Updated: Nov 13
After I trained as a Yin Yoga teacher, I didn't want to teach Yin for over a year. It felt like a very personal practice, something I cherished doing on a Friday evening to wind down from a busy week. It was my little treat to myself. But eventually there came the point when I felt ready to share and teach this very special style of yoga. Not that Yin is 'better' or 'more acomplished'; it's simply different. Yin has different benefits, a differenct intention, a different energy and therefore complements perfectly other styles of yoga.
What is Yin Yoga?
Yin Yoga is a slow, quiet practice, in which poses (typically floor-based) are held for several minutes. We allow the body to soften and relax while we are tuning into the internal aspects of each pose – bodily sensations, breath, thoughts, emotions. Yin yoga is not meant to replace other styles of yoga but was designed to complement other, more dynamic forms of yoga. Thus, Yin Yoga provides a welcome ‘counter practice’ within the Hatha Yoga traditions.
Why Yin Yoga?
‘Yin’ and ‘Yang’ are terms originating in traditional Chinese philosophy. They describe the duality of qualities within everything that exists: Seemingly opposite or contrary forces may actually be complementary and interdependent aspects of the whole. Yin is the stable, unmoving, hidden aspect of an object, while Yang is the changing, moving, revealing aspect. Therefore, with Yin Yoga we are practicing skills such as stillness, patience, mindfulness, introspection, and surrender.
You have to try Yin Yoga to really experience what it is like – just as you have to eat an apple to know how it tastes. As one of the creators of Yin Yoga pointed out, Yin Yoga is an art form not an exact science. There is no "right" or "perfect" way of practicing the poses, it's all about your experience and discovering what serves you best at any given moment in time. What matters is your individual approach to each pose. It’s about looking within rather than searching outside. This can be a difficult skill to learn if you are used to looking for certainties and accomplishing goals. But once you’ve got the hang of letting go, you’ll find out how wonderful it can be to connect with yourself, and to let the body decide how to get the most out of each pose.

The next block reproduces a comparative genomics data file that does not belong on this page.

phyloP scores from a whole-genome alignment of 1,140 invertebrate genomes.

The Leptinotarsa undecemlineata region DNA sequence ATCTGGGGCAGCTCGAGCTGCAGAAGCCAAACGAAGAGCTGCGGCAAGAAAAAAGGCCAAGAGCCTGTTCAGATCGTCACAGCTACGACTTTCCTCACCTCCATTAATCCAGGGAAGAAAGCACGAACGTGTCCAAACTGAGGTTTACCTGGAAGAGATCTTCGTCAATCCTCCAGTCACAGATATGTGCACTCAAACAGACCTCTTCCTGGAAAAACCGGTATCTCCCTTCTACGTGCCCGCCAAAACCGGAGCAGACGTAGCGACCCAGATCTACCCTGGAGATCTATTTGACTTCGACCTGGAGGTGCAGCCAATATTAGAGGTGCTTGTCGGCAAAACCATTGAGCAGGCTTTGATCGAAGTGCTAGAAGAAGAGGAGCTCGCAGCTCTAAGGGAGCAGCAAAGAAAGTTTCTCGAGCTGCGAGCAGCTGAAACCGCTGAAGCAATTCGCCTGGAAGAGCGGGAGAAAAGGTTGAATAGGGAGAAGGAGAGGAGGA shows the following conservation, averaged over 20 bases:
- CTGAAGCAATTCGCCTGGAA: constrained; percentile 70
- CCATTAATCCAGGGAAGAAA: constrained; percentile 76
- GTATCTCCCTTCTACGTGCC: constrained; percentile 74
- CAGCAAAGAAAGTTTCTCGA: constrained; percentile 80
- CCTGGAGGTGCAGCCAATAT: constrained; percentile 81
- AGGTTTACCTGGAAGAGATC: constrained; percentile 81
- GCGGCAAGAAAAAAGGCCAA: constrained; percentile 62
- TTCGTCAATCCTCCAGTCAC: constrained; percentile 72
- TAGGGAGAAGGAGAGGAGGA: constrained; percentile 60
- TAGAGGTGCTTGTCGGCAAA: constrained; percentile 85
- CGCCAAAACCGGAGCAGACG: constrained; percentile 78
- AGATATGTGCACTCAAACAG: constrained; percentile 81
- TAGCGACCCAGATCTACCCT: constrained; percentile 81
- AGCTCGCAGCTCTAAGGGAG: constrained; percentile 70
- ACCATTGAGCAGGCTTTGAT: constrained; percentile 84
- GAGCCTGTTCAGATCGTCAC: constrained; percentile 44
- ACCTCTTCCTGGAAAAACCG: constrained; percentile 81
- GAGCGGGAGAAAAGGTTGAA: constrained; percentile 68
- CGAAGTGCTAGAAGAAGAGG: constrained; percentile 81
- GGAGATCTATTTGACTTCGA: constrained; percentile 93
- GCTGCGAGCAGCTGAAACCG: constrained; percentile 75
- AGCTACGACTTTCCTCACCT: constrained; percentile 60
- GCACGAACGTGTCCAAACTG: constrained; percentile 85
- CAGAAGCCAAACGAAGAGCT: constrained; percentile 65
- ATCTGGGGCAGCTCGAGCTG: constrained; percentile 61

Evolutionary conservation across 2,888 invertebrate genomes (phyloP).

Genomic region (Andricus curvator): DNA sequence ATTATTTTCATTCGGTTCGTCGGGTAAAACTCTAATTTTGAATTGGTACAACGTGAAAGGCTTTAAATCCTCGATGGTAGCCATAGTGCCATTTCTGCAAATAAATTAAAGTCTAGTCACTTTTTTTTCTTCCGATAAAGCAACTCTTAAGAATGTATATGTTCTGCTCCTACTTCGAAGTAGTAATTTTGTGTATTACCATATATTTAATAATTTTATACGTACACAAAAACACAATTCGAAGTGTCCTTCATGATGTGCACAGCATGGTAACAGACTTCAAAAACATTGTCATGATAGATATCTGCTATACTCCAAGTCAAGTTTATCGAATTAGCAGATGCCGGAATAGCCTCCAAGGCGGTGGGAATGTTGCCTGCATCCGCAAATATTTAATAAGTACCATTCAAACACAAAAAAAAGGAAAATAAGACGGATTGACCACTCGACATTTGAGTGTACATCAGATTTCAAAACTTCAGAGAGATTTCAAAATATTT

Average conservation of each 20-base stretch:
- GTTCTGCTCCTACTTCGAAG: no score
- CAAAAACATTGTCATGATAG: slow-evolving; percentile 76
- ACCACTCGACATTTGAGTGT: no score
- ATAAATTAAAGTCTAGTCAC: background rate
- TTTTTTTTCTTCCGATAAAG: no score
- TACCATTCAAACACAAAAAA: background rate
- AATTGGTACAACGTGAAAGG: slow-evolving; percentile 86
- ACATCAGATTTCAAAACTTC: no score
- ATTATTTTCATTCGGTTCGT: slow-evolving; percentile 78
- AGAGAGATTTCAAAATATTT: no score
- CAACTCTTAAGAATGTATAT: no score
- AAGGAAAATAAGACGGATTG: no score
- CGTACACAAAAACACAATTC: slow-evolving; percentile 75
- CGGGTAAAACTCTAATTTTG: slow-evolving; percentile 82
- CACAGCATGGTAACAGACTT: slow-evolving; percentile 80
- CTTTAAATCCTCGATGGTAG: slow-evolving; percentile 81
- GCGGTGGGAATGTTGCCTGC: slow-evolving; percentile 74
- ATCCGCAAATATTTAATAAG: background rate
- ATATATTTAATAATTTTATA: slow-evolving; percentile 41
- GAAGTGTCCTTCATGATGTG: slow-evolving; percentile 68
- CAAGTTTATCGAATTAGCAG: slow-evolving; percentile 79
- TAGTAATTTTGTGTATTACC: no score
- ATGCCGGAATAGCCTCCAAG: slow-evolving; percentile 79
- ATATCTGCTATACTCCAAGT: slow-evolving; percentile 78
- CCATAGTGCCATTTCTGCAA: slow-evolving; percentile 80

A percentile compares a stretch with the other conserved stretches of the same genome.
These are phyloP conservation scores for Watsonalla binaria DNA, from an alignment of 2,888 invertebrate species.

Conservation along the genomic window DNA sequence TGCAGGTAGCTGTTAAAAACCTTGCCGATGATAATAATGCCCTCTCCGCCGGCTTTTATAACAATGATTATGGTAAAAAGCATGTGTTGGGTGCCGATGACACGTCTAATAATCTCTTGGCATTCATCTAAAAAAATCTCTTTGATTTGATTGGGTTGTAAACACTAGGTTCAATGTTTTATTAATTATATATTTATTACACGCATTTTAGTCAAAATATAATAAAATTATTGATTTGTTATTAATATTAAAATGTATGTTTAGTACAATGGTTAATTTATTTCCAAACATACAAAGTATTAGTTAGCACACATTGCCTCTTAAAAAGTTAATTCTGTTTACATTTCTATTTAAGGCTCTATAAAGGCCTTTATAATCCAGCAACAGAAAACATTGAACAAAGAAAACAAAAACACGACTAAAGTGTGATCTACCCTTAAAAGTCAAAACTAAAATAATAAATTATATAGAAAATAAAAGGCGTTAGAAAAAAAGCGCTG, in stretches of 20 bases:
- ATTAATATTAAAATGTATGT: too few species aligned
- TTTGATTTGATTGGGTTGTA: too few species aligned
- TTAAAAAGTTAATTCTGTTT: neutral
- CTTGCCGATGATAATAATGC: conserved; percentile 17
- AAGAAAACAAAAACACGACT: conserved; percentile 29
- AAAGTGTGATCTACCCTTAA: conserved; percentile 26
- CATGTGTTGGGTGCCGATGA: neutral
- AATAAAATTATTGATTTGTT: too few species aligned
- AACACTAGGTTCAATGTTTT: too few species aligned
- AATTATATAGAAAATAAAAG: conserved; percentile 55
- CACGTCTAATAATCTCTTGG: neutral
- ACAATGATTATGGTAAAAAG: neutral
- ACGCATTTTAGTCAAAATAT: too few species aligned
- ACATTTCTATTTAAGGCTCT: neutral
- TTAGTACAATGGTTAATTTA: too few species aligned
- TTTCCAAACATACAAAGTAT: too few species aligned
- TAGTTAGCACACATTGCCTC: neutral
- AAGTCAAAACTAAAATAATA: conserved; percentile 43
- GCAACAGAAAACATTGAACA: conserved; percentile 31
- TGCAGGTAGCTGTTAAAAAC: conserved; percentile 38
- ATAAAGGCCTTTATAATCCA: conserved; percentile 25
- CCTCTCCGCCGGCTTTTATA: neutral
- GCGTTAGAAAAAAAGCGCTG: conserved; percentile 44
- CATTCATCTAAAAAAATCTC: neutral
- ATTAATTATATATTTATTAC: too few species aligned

Benefits of Yin Yoga
Yin Yoga can have many benefits: On a physical level, Yin Yoga helps increase flexibility. It also helps stretch the muscles and the various layers of fascia. You’ll feel stretched, relaxed and loose. Yin poses also gently stress the joints, ligaments, tendons, and bones – which is necessary to keep them healthy. On a mental level, we may find that our mind becomes calm and detaches for a while from the daily onslaught of tasks and worries. Emotionally, we may release anxieties and other distressing emotions. Spiritually, it is a welcome opportunity to spend time with yourself, to come home. Overall, Yin Yoga is often accompanied by a satisfying sense of wellness and contentment.
A short history of Yin Yoga